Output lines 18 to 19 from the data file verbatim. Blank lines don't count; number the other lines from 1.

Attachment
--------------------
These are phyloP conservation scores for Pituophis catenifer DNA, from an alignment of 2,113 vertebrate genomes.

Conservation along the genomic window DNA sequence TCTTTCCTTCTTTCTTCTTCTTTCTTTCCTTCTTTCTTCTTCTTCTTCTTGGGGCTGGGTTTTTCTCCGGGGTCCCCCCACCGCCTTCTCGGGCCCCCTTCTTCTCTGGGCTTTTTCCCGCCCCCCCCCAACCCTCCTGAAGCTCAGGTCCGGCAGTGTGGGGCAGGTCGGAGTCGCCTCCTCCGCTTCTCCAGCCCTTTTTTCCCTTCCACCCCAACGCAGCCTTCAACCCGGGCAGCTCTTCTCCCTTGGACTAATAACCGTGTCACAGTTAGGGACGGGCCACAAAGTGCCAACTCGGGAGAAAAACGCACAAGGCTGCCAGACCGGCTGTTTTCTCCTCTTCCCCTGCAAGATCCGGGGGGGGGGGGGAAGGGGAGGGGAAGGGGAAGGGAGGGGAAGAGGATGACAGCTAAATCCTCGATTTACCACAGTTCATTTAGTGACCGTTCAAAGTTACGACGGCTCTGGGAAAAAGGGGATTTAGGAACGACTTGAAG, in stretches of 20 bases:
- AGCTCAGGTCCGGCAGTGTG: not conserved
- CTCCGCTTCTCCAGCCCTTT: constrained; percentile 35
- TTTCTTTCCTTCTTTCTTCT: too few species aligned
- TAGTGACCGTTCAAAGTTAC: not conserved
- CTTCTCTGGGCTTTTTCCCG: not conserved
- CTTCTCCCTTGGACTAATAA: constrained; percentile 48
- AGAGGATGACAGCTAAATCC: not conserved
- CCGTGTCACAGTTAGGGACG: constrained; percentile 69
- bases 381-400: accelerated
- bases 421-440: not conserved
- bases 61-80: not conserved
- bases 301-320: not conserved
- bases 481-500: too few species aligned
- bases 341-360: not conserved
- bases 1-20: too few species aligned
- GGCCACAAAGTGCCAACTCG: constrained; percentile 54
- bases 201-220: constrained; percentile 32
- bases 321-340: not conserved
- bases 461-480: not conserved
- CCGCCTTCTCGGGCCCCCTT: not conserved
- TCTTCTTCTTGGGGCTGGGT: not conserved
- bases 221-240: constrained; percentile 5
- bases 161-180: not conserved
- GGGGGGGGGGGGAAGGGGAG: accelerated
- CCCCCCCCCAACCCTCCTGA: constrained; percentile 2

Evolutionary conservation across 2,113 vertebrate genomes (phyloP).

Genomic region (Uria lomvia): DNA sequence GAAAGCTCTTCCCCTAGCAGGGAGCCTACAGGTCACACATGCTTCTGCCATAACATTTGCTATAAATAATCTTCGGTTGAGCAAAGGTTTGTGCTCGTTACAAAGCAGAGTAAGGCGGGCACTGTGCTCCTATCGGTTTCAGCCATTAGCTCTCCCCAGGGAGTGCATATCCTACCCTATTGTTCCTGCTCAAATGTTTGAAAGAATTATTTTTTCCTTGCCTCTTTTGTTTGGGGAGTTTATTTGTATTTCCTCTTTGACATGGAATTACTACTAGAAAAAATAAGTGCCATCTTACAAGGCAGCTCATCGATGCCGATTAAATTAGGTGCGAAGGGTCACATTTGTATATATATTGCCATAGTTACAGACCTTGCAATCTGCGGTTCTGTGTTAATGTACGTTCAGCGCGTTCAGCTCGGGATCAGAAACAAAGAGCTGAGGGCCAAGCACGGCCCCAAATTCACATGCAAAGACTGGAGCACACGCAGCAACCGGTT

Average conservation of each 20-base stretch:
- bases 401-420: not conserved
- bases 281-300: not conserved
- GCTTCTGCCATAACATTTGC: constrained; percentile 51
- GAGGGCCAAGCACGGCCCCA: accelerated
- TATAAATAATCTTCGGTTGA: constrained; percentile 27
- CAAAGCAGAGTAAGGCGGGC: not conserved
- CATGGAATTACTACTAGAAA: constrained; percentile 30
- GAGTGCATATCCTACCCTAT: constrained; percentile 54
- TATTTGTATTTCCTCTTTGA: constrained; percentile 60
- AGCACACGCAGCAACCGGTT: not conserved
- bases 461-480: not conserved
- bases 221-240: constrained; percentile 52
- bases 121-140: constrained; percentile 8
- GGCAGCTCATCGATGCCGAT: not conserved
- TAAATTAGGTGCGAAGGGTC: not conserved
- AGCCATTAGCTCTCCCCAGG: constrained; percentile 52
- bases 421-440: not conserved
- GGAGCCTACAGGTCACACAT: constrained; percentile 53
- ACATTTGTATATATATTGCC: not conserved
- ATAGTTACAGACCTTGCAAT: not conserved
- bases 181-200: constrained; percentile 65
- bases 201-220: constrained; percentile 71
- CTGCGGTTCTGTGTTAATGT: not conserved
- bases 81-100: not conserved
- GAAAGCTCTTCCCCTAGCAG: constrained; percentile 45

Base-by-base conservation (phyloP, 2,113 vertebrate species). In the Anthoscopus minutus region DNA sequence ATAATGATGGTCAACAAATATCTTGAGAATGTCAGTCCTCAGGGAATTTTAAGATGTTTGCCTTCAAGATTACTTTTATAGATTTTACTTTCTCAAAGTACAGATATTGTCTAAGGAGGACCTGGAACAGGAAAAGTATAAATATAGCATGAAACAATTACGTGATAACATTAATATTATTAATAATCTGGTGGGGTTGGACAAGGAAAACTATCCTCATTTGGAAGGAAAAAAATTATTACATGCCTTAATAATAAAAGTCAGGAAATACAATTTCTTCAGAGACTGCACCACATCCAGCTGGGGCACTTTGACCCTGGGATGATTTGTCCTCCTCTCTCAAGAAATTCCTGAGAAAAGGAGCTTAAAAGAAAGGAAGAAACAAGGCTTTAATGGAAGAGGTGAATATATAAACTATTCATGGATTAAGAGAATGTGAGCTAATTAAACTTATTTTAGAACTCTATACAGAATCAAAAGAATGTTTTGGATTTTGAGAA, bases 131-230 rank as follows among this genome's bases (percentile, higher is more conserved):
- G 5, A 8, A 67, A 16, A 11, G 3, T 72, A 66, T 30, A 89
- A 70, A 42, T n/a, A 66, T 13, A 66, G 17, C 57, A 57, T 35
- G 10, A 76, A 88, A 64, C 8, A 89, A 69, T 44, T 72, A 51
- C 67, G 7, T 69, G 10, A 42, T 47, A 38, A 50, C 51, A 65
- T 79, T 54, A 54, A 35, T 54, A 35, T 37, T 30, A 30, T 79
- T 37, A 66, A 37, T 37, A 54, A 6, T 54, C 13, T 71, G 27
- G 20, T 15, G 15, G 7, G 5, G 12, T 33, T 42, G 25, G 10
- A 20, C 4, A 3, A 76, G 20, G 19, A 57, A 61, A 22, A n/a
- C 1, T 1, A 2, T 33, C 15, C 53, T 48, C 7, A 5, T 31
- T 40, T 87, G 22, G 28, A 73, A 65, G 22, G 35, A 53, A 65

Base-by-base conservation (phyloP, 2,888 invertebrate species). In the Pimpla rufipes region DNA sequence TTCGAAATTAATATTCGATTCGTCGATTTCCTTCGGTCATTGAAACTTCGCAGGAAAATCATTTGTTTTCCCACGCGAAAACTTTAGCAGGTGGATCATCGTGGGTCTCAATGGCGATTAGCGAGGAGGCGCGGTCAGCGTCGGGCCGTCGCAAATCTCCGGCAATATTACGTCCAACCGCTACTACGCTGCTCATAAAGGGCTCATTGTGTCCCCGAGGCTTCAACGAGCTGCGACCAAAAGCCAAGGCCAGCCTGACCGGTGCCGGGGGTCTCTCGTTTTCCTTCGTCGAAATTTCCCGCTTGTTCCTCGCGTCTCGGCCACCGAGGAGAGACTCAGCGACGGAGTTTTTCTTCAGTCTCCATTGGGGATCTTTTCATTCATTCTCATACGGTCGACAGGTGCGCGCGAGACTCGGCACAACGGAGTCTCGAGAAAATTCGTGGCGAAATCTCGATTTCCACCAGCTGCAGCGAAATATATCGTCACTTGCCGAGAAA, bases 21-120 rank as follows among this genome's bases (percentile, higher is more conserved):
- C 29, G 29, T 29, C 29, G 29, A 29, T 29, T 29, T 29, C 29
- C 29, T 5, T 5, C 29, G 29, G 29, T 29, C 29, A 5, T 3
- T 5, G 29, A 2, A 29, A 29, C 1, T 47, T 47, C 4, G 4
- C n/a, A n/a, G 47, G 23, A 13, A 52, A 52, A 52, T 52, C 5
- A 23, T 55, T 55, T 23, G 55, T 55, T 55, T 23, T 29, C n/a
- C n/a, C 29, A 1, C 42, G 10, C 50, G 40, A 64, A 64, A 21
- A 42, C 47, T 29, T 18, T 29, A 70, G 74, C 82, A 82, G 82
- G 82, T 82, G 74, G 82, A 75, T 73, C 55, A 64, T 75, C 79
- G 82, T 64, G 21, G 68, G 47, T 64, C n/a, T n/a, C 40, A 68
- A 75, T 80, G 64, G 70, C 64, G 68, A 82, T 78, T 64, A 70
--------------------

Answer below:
- GGCCACAAAGTGCCAACTCG: constrained; percentile 54
- bases 201-220: constrained; percentile 32